In the same spirit of experimental science, use the applet to find A-1 (mod N), where N=2,3,4 (only N=3 on the torus.) And here is a related question. At the outset, you were told that pressing button #1 will cycle states of buttons 1,2,4, and 5. You were given similar information about the remaining buttons. These were the rules of the game. Now, is it possible to solve the puzzle without the rules being announced in advance? Is it possible to derive the rules with the help of the applet? It would be all right if you surmised the rules by observing button responses. But I ask you to prove that these are indeed the rules. You may use the applet assuming that it behaves correctly. Check the Don't touch box and try answering the question.
A few words about approaching the latter questions. Note that the applet allows us to modify all three vectors in (1), any two of them independently. s corresponds to the arrangement on the right with the Hint box checked. Let's assume that the applet does indeed implement (1) correctly. Then (everything modulo N) A-1(t - x) = s. Arranging to have t - x equal successively to ei, i = 1, ...,9, where vectors ei have all coordinates 0 with the exception of the i-th one which is 1, we can read columns of A-1 from the Hint one at a time.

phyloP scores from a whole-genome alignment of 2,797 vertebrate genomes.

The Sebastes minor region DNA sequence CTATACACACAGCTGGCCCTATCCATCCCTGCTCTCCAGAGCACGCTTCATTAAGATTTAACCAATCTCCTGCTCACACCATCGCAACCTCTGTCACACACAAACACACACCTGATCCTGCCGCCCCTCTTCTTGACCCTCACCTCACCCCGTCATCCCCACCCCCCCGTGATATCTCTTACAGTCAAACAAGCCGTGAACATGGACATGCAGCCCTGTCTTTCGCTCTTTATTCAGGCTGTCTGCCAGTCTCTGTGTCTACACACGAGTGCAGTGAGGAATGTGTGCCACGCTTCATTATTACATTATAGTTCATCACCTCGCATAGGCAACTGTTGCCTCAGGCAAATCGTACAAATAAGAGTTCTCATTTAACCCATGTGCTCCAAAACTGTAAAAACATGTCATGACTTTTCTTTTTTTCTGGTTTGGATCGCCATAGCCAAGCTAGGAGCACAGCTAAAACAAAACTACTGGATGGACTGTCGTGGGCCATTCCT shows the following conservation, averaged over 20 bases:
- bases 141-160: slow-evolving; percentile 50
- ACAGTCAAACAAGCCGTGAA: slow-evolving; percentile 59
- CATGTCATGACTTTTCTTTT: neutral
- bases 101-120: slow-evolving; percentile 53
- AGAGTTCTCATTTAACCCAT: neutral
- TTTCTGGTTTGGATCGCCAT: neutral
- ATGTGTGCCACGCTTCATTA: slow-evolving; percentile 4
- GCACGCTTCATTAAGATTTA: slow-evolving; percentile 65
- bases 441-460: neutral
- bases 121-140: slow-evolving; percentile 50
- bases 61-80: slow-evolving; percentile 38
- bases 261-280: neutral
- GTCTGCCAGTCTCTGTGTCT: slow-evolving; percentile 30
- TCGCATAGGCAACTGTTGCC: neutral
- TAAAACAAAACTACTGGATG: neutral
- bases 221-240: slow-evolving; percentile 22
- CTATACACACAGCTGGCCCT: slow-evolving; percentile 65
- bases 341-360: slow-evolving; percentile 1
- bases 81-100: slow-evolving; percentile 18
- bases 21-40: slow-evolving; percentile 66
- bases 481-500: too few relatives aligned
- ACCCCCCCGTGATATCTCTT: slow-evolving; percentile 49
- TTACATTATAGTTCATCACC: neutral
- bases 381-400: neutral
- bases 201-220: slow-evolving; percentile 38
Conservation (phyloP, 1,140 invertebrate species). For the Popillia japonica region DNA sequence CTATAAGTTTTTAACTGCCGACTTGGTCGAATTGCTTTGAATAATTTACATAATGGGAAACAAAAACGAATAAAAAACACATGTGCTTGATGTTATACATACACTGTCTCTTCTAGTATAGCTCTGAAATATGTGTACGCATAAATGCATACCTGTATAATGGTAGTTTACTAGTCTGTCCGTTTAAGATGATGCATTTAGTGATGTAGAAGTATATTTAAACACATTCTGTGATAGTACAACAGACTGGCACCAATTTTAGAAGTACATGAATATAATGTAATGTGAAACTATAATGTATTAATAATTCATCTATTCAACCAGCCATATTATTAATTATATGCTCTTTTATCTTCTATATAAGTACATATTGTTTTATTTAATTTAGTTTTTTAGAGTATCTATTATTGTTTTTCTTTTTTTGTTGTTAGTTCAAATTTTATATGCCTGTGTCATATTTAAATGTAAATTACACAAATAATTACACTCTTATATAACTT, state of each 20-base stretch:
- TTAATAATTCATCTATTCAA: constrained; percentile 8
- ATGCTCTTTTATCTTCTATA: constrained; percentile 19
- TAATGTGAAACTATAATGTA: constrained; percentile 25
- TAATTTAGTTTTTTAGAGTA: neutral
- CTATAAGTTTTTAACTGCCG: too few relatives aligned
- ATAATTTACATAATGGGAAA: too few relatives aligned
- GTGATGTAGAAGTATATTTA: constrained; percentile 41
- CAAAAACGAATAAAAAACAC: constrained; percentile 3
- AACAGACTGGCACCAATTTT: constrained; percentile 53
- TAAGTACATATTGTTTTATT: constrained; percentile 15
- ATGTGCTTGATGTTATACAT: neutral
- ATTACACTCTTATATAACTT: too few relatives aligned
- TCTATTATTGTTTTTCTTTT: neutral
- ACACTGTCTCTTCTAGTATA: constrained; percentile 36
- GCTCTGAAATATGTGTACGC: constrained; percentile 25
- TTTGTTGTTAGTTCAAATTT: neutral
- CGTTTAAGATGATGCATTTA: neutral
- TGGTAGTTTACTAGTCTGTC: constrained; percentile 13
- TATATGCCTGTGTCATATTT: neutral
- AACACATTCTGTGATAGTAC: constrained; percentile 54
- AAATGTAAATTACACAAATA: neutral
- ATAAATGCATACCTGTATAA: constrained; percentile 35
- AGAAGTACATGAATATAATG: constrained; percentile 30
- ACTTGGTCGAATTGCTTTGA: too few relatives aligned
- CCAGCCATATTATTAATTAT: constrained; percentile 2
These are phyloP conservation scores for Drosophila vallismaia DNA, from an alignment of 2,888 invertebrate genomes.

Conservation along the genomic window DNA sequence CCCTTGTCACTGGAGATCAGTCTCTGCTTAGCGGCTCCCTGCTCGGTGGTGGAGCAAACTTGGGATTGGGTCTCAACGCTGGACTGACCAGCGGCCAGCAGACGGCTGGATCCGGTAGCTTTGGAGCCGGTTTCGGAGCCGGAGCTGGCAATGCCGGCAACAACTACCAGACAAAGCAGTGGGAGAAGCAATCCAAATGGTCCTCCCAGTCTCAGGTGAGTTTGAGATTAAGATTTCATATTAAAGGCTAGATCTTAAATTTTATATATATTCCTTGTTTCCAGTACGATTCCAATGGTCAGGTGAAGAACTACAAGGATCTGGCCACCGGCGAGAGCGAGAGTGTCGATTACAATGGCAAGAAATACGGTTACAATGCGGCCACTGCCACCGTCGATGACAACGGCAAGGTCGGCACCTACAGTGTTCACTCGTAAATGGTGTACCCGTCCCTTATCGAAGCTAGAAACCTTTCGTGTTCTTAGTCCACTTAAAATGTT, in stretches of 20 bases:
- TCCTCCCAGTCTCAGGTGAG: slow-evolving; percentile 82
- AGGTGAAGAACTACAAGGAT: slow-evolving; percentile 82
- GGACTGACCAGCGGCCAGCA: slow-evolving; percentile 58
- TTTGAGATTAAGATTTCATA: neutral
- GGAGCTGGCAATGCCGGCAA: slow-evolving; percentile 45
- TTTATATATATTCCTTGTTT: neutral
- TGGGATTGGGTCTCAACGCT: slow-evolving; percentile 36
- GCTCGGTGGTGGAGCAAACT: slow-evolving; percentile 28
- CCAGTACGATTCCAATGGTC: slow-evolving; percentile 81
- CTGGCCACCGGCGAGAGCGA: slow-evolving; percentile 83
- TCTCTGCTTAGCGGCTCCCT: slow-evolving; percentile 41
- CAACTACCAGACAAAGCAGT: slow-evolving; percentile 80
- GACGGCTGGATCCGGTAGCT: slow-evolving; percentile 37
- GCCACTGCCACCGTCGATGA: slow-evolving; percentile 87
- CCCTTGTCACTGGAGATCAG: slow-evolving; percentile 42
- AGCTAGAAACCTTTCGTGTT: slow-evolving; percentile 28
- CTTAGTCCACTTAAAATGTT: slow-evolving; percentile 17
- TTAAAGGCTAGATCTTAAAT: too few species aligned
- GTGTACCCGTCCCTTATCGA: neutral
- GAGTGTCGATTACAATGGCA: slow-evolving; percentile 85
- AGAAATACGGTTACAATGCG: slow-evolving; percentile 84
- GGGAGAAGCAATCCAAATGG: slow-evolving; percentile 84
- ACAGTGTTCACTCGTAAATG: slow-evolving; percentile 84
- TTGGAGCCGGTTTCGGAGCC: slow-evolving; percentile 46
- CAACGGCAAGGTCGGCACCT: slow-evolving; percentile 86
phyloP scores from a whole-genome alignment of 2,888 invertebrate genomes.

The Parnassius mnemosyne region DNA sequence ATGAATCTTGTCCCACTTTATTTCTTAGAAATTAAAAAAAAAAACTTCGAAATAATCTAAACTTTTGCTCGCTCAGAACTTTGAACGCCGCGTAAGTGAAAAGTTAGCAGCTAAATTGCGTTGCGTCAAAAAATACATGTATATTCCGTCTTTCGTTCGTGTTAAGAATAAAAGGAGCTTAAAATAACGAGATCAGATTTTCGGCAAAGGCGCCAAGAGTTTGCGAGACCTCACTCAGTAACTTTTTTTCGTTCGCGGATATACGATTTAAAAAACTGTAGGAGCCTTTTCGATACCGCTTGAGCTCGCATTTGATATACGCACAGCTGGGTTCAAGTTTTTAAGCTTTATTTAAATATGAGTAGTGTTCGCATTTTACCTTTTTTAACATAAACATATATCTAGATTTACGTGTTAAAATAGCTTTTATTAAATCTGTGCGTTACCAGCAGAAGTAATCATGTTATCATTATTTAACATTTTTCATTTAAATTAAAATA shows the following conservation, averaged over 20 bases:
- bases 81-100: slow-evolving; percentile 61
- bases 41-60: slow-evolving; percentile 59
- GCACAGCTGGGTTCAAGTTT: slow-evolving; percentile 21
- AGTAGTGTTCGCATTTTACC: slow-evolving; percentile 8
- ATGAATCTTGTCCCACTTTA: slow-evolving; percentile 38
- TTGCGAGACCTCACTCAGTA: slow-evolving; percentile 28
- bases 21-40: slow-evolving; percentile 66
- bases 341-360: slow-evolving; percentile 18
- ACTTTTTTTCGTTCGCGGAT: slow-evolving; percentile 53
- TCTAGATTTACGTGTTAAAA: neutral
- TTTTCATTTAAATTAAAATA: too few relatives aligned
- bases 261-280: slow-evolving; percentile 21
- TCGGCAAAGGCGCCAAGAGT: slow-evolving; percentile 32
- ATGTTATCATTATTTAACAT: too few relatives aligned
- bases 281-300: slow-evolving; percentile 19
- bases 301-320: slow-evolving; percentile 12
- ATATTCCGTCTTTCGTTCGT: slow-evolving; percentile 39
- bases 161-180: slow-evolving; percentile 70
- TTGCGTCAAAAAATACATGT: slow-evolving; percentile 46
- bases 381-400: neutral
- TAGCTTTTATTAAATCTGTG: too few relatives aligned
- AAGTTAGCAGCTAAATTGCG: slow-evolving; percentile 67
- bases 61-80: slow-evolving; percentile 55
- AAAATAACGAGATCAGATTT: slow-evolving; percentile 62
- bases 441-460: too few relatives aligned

To find unknown rules of the puzzle, set t = 0 and apply ei's successively with the Hint box checked. Unchecking the box yields -x, responses corresponding to pressing ei's. In this manner, we actually determine the rule matrix A.
The argument is definitely convincing and the results are at least plausible. But have we proved anything? By the way, have you pressed the Don't touch button before I asked you to do so? Does this prove anything?
Alex Bogomolny has started and still maintains a popular Web site Interactive Mathematics Miscellany and Puzzles to which he brought more than 10 years of college instruction and, at least as much, programming experience. He holds M.S. degree in Mathematics from the Moscow State University and Ph.D. in Applied Mathematics from the Hebrew University of Jerusalem. He can be reached at firstname.lastname@example.org
Copyright © 1998 Alexander Bogomolny